Local History by Seán Beattie


John McCarron, Clonmany

On Friday 19 October 1906, John McCarron of Clonmany took the train from Drumfries station (now the North Pole bar) to attend the session of the Royal Commission of Congestion in Ireland. The opening session was at 12 noon and he was scheduled to give evidence. Among the dignitaries present were Most Rev. Dr. O’Donnell, Bishop of Raphoe and the Earl of Dudley. The venue was St. Patrick’s National School beside the Carndonagh station. The purpose of his visit was to give evidence to the Commission and for over an hour he answered questions about his holding, family and income. He gave his age as 38.

He farmed seven acres, three of which were arable and he also held mountain grazing rights. His valuation was £4.13s and his rent was £5 15s. The landlord was Captain Cochrane who resided at Redcastle and he refused to sell lands to the tenants despite the fact that generous terms were available under the 1903 Land Act. Cochrane had acquired the lands in 1879. McCarron was an efficient farmer and was actively engaged in reclamation to extend his holding. His mother had access to the Land Court following the 1881 Land Act but was afraid to apply for a rent review in case the landlord would raise the rent. 

He gave interesting insights on life in Clonmany in 1906. Farmers in the parish thatched their houses with straw although generally throughout Inishowen flax was used. He commented that the thatching of houses was a waste of valuable straw which should have been fed to cattle. He owned a cow and two young cattle. It is also arguable that the use of flax was rather expensive but it was believed that a good thatching of flax would last at least seven years while straw thatching had to be done yearly. For this reason, the parish committee was campaigning for grants to have all houses slated.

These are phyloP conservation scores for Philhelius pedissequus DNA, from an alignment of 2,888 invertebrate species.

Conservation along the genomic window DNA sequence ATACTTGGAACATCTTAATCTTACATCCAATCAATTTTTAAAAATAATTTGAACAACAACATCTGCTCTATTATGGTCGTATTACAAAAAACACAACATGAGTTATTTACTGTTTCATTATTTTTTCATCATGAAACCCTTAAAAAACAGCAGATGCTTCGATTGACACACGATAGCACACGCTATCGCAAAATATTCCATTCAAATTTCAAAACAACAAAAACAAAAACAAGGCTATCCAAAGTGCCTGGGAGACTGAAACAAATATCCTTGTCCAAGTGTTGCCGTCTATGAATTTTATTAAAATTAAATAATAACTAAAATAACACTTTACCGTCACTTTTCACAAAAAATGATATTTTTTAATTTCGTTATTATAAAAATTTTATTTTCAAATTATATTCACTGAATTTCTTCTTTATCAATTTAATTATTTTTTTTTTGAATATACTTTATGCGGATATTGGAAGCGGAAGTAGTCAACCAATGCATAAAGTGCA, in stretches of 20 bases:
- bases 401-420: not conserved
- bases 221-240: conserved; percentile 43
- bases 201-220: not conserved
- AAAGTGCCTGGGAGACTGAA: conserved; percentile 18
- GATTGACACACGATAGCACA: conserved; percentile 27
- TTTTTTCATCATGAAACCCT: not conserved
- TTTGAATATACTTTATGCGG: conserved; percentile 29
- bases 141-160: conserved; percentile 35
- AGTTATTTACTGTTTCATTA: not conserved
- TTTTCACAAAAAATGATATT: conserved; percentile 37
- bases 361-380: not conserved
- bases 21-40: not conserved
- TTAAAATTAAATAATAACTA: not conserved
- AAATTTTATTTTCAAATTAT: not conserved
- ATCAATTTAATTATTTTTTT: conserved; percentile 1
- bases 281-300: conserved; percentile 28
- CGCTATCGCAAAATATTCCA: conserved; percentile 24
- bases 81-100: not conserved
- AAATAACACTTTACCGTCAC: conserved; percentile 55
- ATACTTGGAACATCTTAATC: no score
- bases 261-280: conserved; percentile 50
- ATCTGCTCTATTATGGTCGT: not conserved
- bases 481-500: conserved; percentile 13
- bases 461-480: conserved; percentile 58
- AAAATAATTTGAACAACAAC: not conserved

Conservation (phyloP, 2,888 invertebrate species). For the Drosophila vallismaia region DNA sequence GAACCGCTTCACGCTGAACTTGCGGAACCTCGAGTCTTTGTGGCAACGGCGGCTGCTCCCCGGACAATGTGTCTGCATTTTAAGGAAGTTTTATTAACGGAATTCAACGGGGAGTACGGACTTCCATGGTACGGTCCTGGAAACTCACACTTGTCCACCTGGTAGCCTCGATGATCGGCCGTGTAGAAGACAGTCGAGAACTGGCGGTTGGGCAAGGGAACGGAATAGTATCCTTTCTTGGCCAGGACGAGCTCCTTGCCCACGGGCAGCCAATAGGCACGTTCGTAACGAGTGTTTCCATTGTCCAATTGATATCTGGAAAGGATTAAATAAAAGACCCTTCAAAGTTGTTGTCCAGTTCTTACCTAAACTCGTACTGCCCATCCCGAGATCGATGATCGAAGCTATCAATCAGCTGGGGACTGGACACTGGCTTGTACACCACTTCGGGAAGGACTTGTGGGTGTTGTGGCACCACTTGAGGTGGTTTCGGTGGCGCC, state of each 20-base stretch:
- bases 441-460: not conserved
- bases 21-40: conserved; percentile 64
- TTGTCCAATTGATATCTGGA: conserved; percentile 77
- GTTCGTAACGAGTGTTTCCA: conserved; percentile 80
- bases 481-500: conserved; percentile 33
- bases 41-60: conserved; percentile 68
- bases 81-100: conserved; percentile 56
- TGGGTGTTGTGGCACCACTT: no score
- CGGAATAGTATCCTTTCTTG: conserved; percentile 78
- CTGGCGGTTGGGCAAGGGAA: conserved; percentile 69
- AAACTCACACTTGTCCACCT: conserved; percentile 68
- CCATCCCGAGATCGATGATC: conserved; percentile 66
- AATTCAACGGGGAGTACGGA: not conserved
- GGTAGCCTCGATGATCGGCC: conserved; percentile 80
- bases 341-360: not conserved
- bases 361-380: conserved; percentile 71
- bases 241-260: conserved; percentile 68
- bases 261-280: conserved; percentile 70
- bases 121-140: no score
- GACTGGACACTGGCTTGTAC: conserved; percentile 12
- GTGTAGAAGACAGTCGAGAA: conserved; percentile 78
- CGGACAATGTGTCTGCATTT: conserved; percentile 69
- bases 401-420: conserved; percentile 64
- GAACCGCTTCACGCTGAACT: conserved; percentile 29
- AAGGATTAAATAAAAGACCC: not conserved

He knew much about the world outside the parish having worked in England, Scotland and America. In Scotland he worked in a chemical plant while in America he worked on railway construction and in hotels. He had two other brothers and he came home because his mother kept writing to him to return as she was living alone. She left the farm to him. He said he would have stayed in America if he had the opportunity. 

This is the centenary year of the Third Home Rule Bill of 1912 and a decade of centenaries lies ahead. But no one has recalled the centenaries of the great Land Acts of 1903 and 1909 which transformed land ownership in this peninsula. On all land holdings it is possible to establish when tenants became full owners. It all depended on the landlord and whether he was willing to do a deal. McCarron was hopeful of a settlement in 1906 but by 1922, most of the farms in the state were owner occupied – a silent but sadly forgotten revolution.


  1. Catherine McWilliams

    This was certainly a silent revolution, now long forgotten. Thank you so much, Sean, for bringing it alive for us in Clonmany. Greatly appreciated!

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